Defendants have raised the arguments contained in their Objection multiple times over the course of this litigation. Following the Plaintiffs' complaint that Defendants were not complying with their discovery obligations and disclosing documents relating to the prices paid for various pieces of art, at a May 29, 2013, status conference, Judge Fox ordered that Defendants turn over the cost documents for the 110 works of art sold to the Plaintiffs by Defendants. (May 29, 2013, Tr. 7:19-16:13, Docket entry No. 54.) On May 31, 2013, Judge Fox issued a written Order, memorializing what he had said orally at the conference, and directing the Defendants to "provide to the plaintiffs, expeditiously, the cost data the plaintiffs have requested in their discovery demands, pertinent to the 110 works of art the defendants sold to the plaintiffs." (Docket Entry No. 44.)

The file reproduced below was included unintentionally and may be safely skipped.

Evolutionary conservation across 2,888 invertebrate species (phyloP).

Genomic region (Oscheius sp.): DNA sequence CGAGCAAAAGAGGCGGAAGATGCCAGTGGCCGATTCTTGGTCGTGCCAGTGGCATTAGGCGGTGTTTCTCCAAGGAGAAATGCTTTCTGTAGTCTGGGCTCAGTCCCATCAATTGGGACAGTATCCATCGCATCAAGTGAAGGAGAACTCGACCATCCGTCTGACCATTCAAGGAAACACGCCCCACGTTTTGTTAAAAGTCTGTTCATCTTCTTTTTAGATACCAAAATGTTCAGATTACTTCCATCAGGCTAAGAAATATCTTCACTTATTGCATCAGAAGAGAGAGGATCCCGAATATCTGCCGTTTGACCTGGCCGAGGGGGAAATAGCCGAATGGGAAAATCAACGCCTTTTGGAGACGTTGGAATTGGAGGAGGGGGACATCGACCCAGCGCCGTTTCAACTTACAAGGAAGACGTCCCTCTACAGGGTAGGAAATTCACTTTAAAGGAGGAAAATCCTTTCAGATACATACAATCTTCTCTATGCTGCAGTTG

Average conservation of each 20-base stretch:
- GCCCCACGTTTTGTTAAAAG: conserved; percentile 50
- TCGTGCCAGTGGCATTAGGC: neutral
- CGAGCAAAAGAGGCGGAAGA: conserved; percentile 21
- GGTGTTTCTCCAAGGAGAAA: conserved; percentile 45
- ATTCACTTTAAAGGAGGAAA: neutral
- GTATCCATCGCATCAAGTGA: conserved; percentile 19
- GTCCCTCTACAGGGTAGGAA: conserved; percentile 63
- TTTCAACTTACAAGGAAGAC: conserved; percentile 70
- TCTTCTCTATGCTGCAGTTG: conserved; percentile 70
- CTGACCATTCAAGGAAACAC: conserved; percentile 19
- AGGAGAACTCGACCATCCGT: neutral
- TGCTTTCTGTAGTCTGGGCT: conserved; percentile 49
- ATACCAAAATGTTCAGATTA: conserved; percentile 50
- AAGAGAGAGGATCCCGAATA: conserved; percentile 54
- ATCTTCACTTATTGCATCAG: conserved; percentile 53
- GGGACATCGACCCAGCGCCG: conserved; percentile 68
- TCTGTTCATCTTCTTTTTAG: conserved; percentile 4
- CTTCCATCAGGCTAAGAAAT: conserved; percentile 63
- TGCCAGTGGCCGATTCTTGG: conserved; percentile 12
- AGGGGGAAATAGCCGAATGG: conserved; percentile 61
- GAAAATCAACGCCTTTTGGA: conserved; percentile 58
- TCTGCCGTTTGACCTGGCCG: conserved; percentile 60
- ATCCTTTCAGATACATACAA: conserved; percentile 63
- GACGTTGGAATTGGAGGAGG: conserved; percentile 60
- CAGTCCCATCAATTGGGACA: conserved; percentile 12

Defendants then requested that Judge Fox reconsider this order on the basis of allegedly new testimony by Plaintiff McKenzie during a deposition on June 19, 2013. (See Docket Entry No. 51, Tr. July 3, 2013, 6:9-24, 16:1-20:11.) Defendants argued then, as they do now, that McKenzie's testimony indicates that the only relevant cost data that they should have to produce to Plaintiffs is that for works of art from the "secondary market, " which were sold for more than $300, 000. ( Id., Def. Obj. at 6.) According to Defendants, McKenzie testified that any agreement (that Defendants would get the best price possible on works and then take only a 5% commission) did not apply to works of art purchased for $300, 000 or less. (Id.) Defendants further contend that McKenzie testified that, with respect to artists whom Plaintiffs did represent in the primary market, the purported agreement between the parties "required uniform application of a discount off of the list price (i.e., the retail price) - not cost" - and so the disclosure of cost data related to these transactions is, therefore, also irrelevant to Plaintiffs' claims. (Def. Obj. at 8.)[2]